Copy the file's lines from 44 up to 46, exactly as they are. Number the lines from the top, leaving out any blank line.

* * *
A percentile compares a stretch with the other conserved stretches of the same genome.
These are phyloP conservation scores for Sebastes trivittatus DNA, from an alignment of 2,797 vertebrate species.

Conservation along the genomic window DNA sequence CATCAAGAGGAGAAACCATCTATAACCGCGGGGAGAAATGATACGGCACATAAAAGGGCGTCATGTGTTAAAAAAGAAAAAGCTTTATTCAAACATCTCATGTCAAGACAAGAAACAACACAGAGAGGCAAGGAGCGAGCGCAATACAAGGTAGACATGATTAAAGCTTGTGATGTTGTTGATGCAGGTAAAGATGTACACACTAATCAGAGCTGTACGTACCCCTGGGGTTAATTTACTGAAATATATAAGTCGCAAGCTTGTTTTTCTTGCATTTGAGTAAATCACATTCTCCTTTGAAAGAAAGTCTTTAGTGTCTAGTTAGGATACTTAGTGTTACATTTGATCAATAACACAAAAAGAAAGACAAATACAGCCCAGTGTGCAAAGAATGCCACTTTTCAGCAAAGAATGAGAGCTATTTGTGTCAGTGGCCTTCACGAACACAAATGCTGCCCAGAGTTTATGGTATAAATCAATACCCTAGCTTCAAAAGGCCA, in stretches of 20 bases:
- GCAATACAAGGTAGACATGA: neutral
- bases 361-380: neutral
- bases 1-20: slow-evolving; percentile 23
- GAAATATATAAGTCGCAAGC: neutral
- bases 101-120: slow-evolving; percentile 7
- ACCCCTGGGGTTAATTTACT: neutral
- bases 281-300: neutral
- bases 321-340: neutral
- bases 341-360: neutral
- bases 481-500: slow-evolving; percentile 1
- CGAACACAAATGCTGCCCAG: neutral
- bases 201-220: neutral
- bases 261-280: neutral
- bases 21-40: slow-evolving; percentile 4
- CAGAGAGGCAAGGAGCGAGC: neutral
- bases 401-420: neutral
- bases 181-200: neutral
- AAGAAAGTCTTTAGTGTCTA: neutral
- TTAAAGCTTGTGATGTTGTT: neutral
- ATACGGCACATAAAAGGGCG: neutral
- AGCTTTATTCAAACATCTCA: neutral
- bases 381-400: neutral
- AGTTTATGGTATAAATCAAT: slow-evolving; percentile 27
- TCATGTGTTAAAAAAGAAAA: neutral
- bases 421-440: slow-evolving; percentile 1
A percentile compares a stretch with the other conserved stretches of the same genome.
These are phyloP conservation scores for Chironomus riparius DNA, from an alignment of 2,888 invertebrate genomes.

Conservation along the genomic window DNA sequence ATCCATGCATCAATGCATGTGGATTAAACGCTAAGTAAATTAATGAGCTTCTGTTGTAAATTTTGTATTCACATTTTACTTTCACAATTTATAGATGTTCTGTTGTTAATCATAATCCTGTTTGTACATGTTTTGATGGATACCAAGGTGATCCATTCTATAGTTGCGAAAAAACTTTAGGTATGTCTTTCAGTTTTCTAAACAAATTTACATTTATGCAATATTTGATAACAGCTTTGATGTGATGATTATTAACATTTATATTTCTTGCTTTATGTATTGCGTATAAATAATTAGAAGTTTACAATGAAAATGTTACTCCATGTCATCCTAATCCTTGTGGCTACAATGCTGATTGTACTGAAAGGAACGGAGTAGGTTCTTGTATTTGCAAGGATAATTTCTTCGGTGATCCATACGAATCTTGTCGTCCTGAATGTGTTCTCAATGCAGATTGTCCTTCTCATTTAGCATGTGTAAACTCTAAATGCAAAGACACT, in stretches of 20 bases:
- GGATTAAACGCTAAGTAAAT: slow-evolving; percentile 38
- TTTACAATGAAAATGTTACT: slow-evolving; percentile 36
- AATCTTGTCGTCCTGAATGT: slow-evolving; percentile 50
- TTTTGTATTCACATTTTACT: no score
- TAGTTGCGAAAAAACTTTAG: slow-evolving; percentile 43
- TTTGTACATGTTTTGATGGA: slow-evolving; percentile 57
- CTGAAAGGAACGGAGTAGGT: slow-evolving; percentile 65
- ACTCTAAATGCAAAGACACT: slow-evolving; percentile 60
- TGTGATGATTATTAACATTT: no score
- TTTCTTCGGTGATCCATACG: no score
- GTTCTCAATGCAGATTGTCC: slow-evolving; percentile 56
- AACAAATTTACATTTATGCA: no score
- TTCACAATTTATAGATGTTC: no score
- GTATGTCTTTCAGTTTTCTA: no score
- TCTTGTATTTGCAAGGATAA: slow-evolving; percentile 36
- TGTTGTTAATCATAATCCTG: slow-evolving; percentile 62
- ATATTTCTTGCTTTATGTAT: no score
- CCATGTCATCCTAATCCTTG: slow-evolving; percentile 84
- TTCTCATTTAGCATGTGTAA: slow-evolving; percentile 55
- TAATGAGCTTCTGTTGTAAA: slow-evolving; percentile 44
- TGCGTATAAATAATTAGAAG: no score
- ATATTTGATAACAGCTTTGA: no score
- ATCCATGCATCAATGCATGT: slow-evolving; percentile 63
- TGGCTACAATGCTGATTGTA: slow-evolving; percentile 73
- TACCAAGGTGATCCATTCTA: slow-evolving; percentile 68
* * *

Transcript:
- TTCACAATTTATAGATGTTC: no score
- GTATGTCTTTCAGTTTTCTA: no score
- TCTTGTATTTGCAAGGATAA: slow-evolving; percentile 36